WASHINGTON, DC — This week, President Obama delivered his final weekly address thanking the American people for making him a better President and a better man. Over the past eight years, we have seen the goodness, resilience, and hope of the American people. We’ve seen what’s possible when we come together in the hard, but vital work of self-government – but we can’t take our democracy for granted. Our success as a Nation depends on our participation. It’s up to all of us to be guardians of our democracy, and to embrace the task of continually trying to improve our Nation. Despite our differences, we all share the same title: Citizen. And that is why President Obama looks forward to working by your side, as a citizen, for all of his remaining days.

MP4MP3

Remarks of President Barack Obama as Delivered
Weekly Address
The White House
January 14, 2017

This week, I traveled to Chicago to deliver my final farewell address to the nation, following in the tradition of Presidents before me.  It was an opportunity to say thank you.  Whether we’ve seen eye-to-eye or rarely agreed at all, my conversations with you, the American people – in living rooms and schools; at farms and on factory floors; at diners and on distant military outposts – are what have kept me honest, kept me inspired, and kept me going.  Every day, I learned from you.  You made me a better President, and you made me a better man.

Over the course of these eight years, I have seen the goodness, the resilience, and the hope of the American people.  I’ve seen neighbors looking out for each other as we rescued our economy from the worst crisis of our lifetimes.  I’ve hugged cancer survivors who finally know the security of affordable health care.  I’ve seen communities like Joplin rebuild from disaster, and cities like Boston show the world that no terrorist will ever break the American spirit.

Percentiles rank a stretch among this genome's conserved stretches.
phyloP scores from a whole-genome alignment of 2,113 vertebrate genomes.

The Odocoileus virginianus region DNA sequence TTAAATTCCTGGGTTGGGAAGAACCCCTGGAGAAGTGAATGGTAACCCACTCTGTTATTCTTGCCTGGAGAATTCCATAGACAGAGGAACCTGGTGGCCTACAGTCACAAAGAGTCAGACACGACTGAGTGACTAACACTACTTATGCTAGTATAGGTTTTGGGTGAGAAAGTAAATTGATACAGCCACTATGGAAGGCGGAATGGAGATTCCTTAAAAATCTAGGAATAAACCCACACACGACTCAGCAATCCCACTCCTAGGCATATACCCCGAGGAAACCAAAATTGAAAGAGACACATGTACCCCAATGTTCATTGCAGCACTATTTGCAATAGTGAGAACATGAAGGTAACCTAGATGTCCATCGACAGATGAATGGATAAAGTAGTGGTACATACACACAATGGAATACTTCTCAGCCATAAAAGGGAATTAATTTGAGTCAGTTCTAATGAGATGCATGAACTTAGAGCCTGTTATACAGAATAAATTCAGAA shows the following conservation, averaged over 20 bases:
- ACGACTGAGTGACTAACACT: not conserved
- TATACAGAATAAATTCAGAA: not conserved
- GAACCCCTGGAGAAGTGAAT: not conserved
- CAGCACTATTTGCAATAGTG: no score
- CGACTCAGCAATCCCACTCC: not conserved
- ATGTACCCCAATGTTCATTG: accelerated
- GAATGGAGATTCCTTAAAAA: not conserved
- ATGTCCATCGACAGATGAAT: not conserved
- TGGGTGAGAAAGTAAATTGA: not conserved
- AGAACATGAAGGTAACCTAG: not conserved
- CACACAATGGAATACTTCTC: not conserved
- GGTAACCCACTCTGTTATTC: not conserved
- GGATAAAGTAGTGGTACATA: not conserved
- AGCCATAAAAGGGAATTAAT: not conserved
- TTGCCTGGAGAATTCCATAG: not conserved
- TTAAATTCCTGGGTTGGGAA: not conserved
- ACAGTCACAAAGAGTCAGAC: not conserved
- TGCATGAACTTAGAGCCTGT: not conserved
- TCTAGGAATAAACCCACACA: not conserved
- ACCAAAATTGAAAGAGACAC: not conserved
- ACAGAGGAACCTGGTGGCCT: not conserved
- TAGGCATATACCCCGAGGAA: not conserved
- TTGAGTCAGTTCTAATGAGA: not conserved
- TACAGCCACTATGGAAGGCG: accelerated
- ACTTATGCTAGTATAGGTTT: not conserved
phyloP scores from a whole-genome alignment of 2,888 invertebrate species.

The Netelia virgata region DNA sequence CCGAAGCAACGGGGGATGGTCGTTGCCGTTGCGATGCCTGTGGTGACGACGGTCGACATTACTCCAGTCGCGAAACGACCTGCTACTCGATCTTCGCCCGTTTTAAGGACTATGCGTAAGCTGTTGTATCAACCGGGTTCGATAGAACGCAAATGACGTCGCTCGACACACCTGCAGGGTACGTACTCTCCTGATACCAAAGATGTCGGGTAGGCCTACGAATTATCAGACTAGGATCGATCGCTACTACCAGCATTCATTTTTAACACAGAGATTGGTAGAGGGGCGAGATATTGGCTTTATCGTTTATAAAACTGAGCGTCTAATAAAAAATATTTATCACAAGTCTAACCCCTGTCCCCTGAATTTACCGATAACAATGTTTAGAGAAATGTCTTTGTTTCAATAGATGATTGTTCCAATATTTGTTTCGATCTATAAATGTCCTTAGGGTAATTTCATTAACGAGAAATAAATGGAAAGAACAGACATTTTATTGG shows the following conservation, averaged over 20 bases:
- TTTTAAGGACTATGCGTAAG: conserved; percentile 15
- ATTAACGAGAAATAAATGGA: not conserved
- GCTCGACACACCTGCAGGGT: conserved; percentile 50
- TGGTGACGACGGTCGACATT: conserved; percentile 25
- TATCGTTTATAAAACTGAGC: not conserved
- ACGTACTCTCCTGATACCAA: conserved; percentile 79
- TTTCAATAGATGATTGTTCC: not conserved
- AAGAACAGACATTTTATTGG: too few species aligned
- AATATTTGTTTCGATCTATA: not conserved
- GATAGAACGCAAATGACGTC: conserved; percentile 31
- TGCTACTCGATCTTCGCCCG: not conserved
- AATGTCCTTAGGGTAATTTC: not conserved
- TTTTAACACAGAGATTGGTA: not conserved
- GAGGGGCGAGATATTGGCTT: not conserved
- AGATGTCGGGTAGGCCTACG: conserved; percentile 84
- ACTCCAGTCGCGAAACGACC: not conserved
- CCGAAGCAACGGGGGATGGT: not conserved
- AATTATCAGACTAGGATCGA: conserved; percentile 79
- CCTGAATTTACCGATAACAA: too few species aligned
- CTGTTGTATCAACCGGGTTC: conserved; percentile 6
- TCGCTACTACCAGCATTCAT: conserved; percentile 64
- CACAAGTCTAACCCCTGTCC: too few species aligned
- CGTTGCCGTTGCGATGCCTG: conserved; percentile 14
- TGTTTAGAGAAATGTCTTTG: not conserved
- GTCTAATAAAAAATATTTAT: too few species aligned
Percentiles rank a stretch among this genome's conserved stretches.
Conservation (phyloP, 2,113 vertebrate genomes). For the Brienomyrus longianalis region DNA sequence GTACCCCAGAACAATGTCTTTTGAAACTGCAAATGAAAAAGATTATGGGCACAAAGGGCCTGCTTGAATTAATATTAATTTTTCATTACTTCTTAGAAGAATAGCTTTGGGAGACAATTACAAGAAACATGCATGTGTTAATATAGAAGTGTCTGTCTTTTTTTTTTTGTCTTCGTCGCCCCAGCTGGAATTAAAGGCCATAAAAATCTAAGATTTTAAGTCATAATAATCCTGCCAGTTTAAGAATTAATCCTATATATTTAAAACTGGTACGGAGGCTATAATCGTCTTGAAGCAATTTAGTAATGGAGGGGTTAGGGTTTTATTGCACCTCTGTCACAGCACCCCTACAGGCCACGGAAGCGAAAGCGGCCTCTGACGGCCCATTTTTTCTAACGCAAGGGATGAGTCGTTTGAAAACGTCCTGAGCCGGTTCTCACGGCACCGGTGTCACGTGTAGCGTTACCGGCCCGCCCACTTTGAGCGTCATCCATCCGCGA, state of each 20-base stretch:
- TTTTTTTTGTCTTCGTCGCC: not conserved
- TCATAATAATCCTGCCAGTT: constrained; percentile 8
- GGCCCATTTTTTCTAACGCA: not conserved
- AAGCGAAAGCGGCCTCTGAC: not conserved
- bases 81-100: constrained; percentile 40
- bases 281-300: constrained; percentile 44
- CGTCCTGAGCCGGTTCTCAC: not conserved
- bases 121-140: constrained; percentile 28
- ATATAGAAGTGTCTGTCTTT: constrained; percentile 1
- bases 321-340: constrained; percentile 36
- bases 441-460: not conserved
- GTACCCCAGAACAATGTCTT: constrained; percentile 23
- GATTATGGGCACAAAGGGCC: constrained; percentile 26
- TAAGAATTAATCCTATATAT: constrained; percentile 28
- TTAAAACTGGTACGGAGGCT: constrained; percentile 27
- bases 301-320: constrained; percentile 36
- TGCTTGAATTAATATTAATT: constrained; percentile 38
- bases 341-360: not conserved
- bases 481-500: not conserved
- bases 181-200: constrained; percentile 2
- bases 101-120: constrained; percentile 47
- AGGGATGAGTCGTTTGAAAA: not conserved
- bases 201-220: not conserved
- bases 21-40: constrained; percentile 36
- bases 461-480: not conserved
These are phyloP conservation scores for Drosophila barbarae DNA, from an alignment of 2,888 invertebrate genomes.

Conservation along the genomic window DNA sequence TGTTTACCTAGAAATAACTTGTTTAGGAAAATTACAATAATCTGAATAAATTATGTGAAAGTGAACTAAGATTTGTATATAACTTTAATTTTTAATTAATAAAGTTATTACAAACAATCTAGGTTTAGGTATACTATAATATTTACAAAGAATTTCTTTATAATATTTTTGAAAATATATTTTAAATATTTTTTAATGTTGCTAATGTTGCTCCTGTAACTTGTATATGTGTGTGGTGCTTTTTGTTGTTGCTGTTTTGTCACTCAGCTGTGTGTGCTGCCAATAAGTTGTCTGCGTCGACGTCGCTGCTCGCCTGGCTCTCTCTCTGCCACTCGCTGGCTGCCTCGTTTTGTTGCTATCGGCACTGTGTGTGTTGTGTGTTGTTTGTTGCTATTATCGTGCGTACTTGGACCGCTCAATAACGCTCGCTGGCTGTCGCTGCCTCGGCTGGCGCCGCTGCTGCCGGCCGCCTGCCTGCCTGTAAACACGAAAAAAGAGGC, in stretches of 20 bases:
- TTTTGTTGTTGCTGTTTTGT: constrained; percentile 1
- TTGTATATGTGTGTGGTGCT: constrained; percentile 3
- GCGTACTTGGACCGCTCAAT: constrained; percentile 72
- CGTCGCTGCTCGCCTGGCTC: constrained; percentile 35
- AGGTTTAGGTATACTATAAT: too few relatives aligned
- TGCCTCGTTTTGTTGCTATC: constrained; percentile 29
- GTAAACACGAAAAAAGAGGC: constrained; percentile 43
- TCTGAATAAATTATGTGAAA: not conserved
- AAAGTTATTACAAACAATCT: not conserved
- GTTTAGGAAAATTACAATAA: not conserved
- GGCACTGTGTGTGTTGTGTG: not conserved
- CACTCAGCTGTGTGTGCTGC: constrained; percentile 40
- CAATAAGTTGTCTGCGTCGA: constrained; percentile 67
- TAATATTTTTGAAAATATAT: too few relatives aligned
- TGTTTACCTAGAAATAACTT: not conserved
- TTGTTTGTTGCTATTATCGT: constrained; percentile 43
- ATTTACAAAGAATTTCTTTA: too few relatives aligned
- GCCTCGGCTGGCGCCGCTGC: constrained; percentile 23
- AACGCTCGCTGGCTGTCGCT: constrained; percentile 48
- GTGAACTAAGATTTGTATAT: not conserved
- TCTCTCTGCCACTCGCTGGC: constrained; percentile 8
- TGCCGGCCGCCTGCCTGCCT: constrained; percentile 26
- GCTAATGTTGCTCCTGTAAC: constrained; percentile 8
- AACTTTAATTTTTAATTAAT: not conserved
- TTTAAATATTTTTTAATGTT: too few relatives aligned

I’ve seen the hopeful faces of young graduates and our newest military officers.  I’ve mourned with grieving families searching for answers, and found grace in a Charleston church.  I’ve seen our scientists help a paralyzed man regain his sense of touch, and our wounded warriors walk again.  I’ve seen our doctors and volunteers rebuild after earthquakes and stop pandemics in their tracks.  I’ve learned from students who are building robots and curing diseases and who will change the world in ways we can’t even imagine.  I’ve seen the youngest of children remind us of our obligations to care for our refugees, to work in peace, and above all to look out for each other.